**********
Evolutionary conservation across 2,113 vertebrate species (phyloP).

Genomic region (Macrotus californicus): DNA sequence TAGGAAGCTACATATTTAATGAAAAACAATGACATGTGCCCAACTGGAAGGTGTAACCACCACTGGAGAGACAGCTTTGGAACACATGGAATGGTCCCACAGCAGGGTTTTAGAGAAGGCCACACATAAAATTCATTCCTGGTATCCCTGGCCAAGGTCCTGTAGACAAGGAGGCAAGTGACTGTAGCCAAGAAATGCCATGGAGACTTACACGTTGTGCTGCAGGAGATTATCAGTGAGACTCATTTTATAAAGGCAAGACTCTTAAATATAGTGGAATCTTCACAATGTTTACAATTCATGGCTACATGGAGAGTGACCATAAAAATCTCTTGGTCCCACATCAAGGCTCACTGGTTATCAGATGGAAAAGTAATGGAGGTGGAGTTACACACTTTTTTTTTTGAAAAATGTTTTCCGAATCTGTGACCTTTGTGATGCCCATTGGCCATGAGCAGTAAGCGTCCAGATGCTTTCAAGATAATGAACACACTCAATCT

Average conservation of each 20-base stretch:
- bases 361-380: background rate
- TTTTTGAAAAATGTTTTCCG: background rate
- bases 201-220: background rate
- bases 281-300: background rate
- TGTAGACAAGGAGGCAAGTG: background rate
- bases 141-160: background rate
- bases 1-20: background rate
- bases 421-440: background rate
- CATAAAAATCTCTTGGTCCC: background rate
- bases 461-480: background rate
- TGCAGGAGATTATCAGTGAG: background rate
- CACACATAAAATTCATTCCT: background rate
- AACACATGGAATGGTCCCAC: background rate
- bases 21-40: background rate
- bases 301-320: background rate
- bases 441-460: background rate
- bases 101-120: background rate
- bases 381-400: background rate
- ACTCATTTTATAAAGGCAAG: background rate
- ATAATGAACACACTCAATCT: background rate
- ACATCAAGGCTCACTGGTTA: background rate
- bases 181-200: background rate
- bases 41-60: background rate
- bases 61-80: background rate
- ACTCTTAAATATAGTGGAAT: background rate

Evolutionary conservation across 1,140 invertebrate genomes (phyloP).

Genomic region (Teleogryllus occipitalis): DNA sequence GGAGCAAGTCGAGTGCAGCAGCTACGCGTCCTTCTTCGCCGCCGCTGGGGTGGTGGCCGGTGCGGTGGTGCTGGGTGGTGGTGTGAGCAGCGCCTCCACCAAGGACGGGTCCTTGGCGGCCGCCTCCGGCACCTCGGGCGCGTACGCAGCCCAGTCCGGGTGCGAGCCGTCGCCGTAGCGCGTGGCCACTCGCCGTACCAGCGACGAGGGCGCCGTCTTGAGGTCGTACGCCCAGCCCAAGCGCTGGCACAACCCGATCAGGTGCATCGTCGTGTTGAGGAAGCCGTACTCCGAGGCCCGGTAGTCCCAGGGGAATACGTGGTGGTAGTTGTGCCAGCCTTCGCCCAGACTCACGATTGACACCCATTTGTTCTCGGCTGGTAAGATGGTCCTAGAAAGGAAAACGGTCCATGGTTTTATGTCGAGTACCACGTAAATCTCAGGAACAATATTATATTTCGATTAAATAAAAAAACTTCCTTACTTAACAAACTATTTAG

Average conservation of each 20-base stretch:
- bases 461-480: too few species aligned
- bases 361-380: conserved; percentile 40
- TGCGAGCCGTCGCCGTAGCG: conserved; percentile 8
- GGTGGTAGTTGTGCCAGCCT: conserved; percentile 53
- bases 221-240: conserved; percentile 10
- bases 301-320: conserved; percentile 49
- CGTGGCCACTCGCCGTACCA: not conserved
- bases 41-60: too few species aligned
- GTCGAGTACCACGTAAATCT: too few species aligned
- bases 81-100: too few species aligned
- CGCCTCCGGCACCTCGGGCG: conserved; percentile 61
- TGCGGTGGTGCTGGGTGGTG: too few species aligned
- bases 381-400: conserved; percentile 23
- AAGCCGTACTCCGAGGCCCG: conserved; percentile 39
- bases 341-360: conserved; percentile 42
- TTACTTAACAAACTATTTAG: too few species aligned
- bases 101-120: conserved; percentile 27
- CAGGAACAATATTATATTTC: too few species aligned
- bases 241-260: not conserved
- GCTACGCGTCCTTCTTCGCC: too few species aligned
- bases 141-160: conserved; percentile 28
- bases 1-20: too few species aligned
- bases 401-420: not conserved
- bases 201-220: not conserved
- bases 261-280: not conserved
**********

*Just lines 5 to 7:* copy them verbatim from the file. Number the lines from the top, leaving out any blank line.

- TTTTTGAAAAATGTTTTCCG: background rate
- bases 201-220: background rate
- bases 281-300: background rate